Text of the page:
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Arlington Charities Helps Afghans Resettle in Northern Virginia

Civilians prepare to board a plane at Hamid Karzai International Airport in Kabul, the capital of Afghanistan (via Defense Visual Information Distribution Service)

(Updated at 10:50 a.m.) When the U.S. started evacuating Afghan interpreters on July 30, Arlington-based Ethiopian Community Development Council — better known as ECDC — got to work helping them resettle in Northern Virginia.

The organization, founded to help Ethiopians but which has a more global reach today, is one of three agencies authorized to resettle refugees with Special Immigrant Visas in the region.

“The majority of Afghan SIVs, currently, are being placed in the cities of Denver, Silver Spring, Houston, Arlington, and San Diego,” ECDC spokeswoman Emily Gilkinson said. “In the Arlington area, we have received about five to seven SIV holders, along with their families, per week. There have been a few couples or individuals but generally, family sizes range from 4-10 people. They are staying with their U.S. ties, in hotels or Airbnbs until moving into permanent housing.”

The other authorized resettlement agencies in the area include Catholic Charities of the Diocese of Arlington and Lutheran Social Services.

“Catholic Charities resettles the most refugees in the area, followed by LSS, then by ECDC,” said Bryna Helfer, Arlington County’s assistant county manager for communications and public engagement.

Arlington’s branch of Catholic Charities has welcomed more than 2,600 SIV holders to Northern Virginia in the last six years, and resettled 326 SIV holders — most of whom are from Afghanistan — this fiscal year, said Diana Sims Snider, the deputy director of communications for the diocese.

The organization, based in Arlington with migration and refugee offices in Arlington, Manassas, Fredericksburg and Sterling, is one of about 40 Catholic Charities around the country resettling Afghan families, she said.

For the last three weeks, the military has been facilitating flights from Afghanistan’s capital, Kabul, some of which have touched down at Dulles International Airport. Nearly 2,000 Afghan interpreters and other refugees eligible for SIVs have gone to central Virginia’s Fort Lee military base, which is operating as a temporary host facility.

Catholic Charities got to work on July 30, welcoming several planeloads of evacuated Afghan SIV holders at Fort Lee, Snider said.

“Catholic Charities staff provided legal assistance for paperwork completion, translation, child activities, and other essential resources to men, women and children at Fort Lee, Virginia,” she said. “Many of these SIV-holders then traveled on to destinations elsewhere in the U.S. to settle with family already residing in this country. About 35 of those Afghan SIV-holders who came to Fort Lee in August are settling in the Diocese of Arlington.”

The situation has become more dire and unpredictable with the fall of Kabul.

“We receive notification of arrivals only a few days before, and therefore it is very difficult to predict how many we will receive,” Gilkinson said. “We are doing our best to be flexible and responsive to the requests and information whenever it comes, as we recognize the urgency of the situation.”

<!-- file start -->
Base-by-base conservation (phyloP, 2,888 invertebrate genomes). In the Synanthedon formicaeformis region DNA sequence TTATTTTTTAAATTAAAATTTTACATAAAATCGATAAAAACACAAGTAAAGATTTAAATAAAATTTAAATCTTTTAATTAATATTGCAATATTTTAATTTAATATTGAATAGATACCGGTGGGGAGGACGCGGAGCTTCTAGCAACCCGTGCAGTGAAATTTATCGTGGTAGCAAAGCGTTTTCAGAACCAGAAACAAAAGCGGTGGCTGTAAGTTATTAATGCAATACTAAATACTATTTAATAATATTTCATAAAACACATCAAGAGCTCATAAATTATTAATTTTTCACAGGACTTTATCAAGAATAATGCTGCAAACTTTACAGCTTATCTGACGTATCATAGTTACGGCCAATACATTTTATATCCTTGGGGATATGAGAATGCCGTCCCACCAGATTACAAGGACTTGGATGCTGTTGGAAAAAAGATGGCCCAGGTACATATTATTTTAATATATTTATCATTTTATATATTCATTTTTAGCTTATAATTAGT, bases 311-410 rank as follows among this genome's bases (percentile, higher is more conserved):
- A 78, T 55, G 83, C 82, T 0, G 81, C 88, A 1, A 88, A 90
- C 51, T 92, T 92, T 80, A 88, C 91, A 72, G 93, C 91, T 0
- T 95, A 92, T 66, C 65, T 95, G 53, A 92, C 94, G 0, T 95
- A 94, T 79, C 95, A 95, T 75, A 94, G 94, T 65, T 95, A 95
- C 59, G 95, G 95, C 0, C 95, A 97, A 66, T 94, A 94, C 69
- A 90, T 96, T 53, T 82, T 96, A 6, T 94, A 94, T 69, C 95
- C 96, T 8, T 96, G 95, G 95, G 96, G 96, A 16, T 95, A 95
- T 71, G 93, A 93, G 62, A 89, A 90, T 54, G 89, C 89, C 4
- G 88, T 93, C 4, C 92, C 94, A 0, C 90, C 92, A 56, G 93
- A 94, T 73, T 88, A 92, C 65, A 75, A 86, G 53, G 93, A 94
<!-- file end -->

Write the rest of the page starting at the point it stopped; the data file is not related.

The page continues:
How to help

ECDC and Catholic Charities both have listed ways that people can help.

“We greatly appreciate the interest that people from the local community have shown in supporting SIVs upon arrival,” Gilkinson said. “Successfully welcoming and integrating these individuals and other refugees escaping similar dangerous situations across the world is something our agency cannot do alone.”

The biggest need for both organizations is housing leads.

“With rent costs extremely high in most U.S. cities and a general shortage of rental properties, our agency is always looking for new landlords that would be willing to rent to individuals in this situation, who don’t have proof of income or rental history,” Gilkinson said.

Helfer said relatively few refugees are resettled in Arlington, due to the high cost of living, but the county will support those who take up residence here.

“If refugees do resettle any in Arlington, our human services department role would be to work with the refugee resettlement agencies to get them a health screening, enroll their kids in public schools, etc.,” she said. “If we can provide wraparound support services (like housing subsidies, food, diapers, etc.), we most certainly will.”

Catholic Charities notes that housing leads in Fredericksburg, Sterling and Woodbridge would allow refugees to be near their relatives. The organization is requesting new household items, available on an Amazon wishlist, as well as new or gently-used furniture. A number of volunteer positions are also available.

In addition to in-kind donations, Gilkinson said ECDC needs monetary donations to “help us to supplement rent and other costs for newcomers after the limited one-time government grant is exhausted and before they become self-sufficient.”

People with more free time can volunteer by mentoring new families, providing job coaching or helping families learn English, she said.

This isn’t the first time Arlington has welcomed refugees fleeing a war involving the U.S.

Clarendon used to be known as Little Saigon because of all of the Vietnamese refugees who settled here and opened businesses in the neighborhood after the fall of Saigon — which has resurfaced as a point of comparison after the chaotic fall of Kabul. As rents rose in the wake of the opening of Metro’s Orange Line, however, the Vietnamese presence faded.

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